The procedure I had done was Novasure®. It was performed in the doctor's office under i.v. sedation (propofol). I had to fast for a few hours beforehand, then I showed up at the doctor's office, changed into a gown with fuzzy socks and no undies and a nice, warm blanket (beats a sheet any day), talked to the anesthesiologist, climbed up on a table, had an i.v. inserted, and went night-night.
The procedure itself only takes about five minutes. There are no incisions or sutures or anything like that (refer to the link above for more info on this specific procedure). My doctor took "before" photos of the lining of my uterus with a little camera scope, then did the procedure, then took "after" photos. (Again, YOU'RE WELCOME.) They shot some antibiotic into my i.v. and when I woke up it had already been removed. The doctor talked to me in recovery, let me know everything went fine, showed me the photos, and as soon as I was able to sit in a wheelchair without falling over, they wheeled me out to P's truck and I was done.
So, the recovery. Well. Immediately after the procedure I felt a little sore down there. For the first 12 hours or so there was moderate cramping and just a generally yucky feeling like I was having a bad period. I took Aleve and that helped a bit. I had the procedure at around 3:00 in the afternoon and when I woke up the next morning, the cramps were gone. For the next 3 days or so I'd feel mildly crampy if I stood a lot or was really physically active, but that was about it as far as discomfort went. In terms of pain or whatever, within a day or two it was like I'd never had anything done.
There was discharge, but it was mostly very light. Kind of yellowish for the first 24 hours, then I started passing little bits of dead tissue (WAY less gross than the giant clots I was used to). That went on for a day or two. I would say that in all I had light discharge for about three weeks after the procedure; however, the last week of that was likely a period according to the app I use to track my cycle. During that last week my discharge was a bit pinker than it had been, and I got mildly crampy again, but I never really BLED, you know? After the first 48 hours post-procedure I didn't need anything heavier than a pantiliner, and even at its heaviest the discharge wasn't even a FRACTION of what I'd have during a typical period. I was expecting something like post-birth lochia but it was nothing like that.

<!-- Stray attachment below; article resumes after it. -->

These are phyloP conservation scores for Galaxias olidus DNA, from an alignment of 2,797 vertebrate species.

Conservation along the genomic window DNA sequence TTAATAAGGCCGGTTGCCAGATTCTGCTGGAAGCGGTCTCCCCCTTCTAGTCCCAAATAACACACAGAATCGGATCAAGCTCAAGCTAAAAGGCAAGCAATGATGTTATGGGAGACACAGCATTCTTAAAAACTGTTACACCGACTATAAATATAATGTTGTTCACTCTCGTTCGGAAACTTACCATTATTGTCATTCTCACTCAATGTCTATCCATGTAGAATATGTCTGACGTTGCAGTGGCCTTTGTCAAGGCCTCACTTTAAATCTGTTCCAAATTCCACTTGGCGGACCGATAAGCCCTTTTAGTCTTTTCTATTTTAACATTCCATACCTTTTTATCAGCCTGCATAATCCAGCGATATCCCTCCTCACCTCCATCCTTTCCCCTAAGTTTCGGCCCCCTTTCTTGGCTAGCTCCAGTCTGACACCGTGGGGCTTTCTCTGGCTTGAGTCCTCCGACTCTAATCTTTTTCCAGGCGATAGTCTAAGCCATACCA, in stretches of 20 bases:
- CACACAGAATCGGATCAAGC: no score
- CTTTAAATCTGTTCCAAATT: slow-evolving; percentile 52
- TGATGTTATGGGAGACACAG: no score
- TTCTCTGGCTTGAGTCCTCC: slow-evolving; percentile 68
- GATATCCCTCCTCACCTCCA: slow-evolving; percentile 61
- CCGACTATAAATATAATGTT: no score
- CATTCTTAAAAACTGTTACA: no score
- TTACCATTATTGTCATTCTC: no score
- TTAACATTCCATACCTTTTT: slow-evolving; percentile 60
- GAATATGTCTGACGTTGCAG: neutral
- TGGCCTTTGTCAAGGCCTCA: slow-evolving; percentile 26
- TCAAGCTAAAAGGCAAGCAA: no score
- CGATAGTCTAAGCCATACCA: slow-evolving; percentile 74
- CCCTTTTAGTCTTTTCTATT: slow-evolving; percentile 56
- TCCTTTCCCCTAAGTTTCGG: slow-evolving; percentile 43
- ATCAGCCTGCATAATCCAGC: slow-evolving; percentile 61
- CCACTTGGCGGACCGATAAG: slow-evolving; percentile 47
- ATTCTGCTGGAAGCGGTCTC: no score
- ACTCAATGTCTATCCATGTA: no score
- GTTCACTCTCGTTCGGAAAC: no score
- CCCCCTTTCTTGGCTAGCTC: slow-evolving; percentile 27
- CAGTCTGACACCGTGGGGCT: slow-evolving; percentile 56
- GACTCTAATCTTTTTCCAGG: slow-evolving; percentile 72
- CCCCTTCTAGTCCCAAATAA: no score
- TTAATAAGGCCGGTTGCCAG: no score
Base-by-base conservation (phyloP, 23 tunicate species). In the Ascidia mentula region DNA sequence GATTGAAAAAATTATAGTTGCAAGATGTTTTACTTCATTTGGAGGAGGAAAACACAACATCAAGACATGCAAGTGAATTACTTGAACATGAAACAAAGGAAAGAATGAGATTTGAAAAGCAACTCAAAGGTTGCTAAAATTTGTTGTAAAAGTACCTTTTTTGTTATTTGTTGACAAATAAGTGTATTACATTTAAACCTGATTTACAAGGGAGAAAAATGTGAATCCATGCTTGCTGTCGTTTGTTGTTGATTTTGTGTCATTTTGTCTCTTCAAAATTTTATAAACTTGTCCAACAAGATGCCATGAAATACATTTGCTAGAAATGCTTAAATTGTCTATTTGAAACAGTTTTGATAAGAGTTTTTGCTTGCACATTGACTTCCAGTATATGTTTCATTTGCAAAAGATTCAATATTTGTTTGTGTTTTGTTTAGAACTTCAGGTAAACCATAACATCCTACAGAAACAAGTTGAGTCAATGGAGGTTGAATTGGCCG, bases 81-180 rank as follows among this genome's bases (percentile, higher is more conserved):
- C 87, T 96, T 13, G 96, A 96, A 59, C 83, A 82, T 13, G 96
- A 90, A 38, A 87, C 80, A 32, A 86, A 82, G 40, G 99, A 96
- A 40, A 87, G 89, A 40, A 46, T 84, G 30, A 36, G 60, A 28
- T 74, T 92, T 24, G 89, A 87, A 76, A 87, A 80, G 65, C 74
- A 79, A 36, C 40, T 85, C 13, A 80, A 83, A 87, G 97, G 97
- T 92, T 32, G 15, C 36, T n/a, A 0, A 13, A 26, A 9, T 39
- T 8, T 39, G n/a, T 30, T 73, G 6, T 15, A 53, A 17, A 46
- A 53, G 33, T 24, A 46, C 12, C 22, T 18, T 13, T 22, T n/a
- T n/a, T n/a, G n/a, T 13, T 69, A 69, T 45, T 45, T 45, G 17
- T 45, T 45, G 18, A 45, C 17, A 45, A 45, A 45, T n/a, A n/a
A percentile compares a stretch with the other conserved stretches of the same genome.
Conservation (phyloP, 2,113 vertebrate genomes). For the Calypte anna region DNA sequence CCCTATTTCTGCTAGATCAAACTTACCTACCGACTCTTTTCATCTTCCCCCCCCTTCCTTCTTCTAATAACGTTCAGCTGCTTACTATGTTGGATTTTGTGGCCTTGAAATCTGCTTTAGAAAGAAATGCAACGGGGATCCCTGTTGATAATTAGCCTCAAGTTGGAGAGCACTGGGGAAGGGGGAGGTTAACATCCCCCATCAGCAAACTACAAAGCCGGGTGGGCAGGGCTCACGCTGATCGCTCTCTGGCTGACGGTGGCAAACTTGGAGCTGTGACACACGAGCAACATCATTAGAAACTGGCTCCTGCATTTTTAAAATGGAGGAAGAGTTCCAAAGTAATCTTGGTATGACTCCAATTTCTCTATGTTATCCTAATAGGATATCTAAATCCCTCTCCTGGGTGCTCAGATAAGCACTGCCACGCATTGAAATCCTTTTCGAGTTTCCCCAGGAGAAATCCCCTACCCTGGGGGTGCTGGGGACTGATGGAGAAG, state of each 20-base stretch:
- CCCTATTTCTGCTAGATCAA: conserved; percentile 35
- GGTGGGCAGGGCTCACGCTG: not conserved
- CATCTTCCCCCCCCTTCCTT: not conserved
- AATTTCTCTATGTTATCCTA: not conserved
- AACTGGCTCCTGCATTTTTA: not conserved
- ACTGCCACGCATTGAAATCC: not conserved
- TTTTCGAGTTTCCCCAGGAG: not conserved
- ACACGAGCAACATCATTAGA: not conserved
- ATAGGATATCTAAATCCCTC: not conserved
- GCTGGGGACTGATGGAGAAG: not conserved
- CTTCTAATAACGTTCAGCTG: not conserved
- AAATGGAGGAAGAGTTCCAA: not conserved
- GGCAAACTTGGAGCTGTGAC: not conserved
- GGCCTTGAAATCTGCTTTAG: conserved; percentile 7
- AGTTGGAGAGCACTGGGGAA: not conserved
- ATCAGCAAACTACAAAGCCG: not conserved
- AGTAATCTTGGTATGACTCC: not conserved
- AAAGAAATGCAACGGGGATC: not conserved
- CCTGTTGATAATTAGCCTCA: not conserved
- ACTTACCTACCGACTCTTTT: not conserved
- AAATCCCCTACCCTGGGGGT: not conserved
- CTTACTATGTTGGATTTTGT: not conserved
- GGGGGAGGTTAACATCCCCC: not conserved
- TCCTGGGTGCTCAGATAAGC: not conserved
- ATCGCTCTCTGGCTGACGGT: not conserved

I figured the big test would come when my NEXT period was due, since that one wouldn't be overlapping with my recovery as much. So here's what happened: first of all, according to my app this period was four days late. Welcome to your late 40s. On the fourth day after it was due to start, I woke up feeling a bit crampy (not bad, just noticeable) and put on a pantiliner just in case. At around lunchtime I went to the bathroom and there was a little smear of fresh blood on the pantiliner so I put on a pad. After several hours there was NOTHING on the pad, though the toilet paper was a bit pink when I wiped. I switched back to pantiliners and over the course of the next 7 days I had a few instances where there was just a smudge of fresh blood on the liner, transitioning to older-looking blood as the week went on. My cramps were never bad at all and I never needed anything heavier than a pantiliner.
You guys? I would recommend this procedure in a heartbeat for anyone who is dealing with very heavy menstrual bleeding and does not want to have any more biological children. I really wish now that I had done it 10 years ago. I went into it thinking that even if we could cut my periods in half, flow-wise, that would be a huge victory. But to only need pantiliners for a few days out of every month? HELL YES. That is HUGE for me.
So yeah. I'm very happy. If you've got questions or need more details, put them in the comments or shoot me an email. Otherwise we need never speak of my ladyparts again. So let it be written, so let it be done.